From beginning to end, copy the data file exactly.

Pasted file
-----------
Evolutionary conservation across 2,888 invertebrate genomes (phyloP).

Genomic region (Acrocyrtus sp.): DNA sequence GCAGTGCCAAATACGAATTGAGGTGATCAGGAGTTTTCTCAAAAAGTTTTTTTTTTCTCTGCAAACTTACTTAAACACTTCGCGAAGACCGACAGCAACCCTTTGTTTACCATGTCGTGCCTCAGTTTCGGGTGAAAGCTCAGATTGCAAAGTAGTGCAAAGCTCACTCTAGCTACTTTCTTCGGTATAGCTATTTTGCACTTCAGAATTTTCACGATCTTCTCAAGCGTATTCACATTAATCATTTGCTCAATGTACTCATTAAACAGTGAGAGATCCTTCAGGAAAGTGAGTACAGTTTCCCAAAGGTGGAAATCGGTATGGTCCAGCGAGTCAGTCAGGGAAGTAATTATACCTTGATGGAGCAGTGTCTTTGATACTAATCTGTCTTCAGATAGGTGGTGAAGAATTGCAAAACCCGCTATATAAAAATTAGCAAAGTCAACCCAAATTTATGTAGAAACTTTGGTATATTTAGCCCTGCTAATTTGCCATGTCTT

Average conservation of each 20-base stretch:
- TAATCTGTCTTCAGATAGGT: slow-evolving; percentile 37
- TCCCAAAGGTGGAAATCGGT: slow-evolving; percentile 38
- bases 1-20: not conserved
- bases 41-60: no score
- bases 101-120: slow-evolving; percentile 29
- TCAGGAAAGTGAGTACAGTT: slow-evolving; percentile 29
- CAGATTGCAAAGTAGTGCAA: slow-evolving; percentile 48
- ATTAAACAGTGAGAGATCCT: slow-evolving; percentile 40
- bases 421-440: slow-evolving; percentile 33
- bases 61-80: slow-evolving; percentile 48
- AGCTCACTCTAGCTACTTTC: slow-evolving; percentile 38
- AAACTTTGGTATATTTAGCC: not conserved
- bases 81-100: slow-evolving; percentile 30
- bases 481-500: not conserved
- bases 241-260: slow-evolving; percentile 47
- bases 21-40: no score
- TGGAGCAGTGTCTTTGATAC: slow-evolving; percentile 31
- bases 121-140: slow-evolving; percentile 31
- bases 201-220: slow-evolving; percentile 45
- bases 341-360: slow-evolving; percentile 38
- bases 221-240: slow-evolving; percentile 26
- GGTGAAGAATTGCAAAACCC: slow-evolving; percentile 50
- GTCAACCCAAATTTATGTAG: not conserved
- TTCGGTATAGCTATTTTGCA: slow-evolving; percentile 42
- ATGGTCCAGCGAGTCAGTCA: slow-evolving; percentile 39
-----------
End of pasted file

Evolutionary conservation across 2,888 invertebrate genomes (phyloP).

Genomic region (Acrocyrtus sp.): DNA sequence GCAGTGCCAAATACGAATTGAGGTGATCAGGAGTTTTCTCAAAAAGTTTTTTTTTTCTCTGCAAACTTACTTAAACACTTCGCGAAGACCGACAGCAACCCTTTGTTTACCATGTCGTGCCTCAGTTTCGGGTGAAAGCTCAGATTGCAAAGTAGTGCAAAGCTCACTCTAGCTACTTTCTTCGGTATAGCTATTTTGCACTTCAGAATTTTCACGATCTTCTCAAGCGTATTCACATTAATCATTTGCTCAATGTACTCATTAAACAGTGAGAGATCCTTCAGGAAAGTGAGTACAGTTTCCCAAAGGTGGAAATCGGTATGGTCCAGCGAGTCAGTCAGGGAAGTAATTATACCTTGATGGAGCAGTGTCTTTGATACTAATCTGTCTTCAGATAGGTGGTGAAGAATTGCAAAACCCGCTATATAAAAATTAGCAAAGTCAACCCAAATTTATGTAGAAACTTTGGTATATTTAGCCCTGCTAATTTGCCATGTCTT

Average conservation of each 20-base stretch:
- TAATCTGTCTTCAGATAGGT: slow-evolving; percentile 37
- TCCCAAAGGTGGAAATCGGT: slow-evolving; percentile 38
- bases 1-20: not conserved
- bases 41-60: no score
- bases 101-120: slow-evolving; percentile 29
- TCAGGAAAGTGAGTACAGTT: slow-evolving; percentile 29
- CAGATTGCAAAGTAGTGCAA: slow-evolving; percentile 48
- ATTAAACAGTGAGAGATCCT: slow-evolving; percentile 40
- bases 421-440: slow-evolving; percentile 33
- bases 61-80: slow-evolving; percentile 48
- AGCTCACTCTAGCTACTTTC: slow-evolving; percentile 38
- AAACTTTGGTATATTTAGCC: not conserved
- bases 81-100: slow-evolving; percentile 30
- bases 481-500: not conserved
- bases 241-260: slow-evolving; percentile 47
- bases 21-40: no score
- TGGAGCAGTGTCTTTGATAC: slow-evolving; percentile 31
- bases 121-140: slow-evolving; percentile 31
- bases 201-220: slow-evolving; percentile 45
- bases 341-360: slow-evolving; percentile 38
- bases 221-240: slow-evolving; percentile 26
- GGTGAAGAATTGCAAAACCC: slow-evolving; percentile 50
- GTCAACCCAAATTTATGTAG: not conserved
- TTCGGTATAGCTATTTTGCA: slow-evolving; percentile 42
- ATGGTCCAGCGAGTCAGTCA: slow-evolving; percentile 39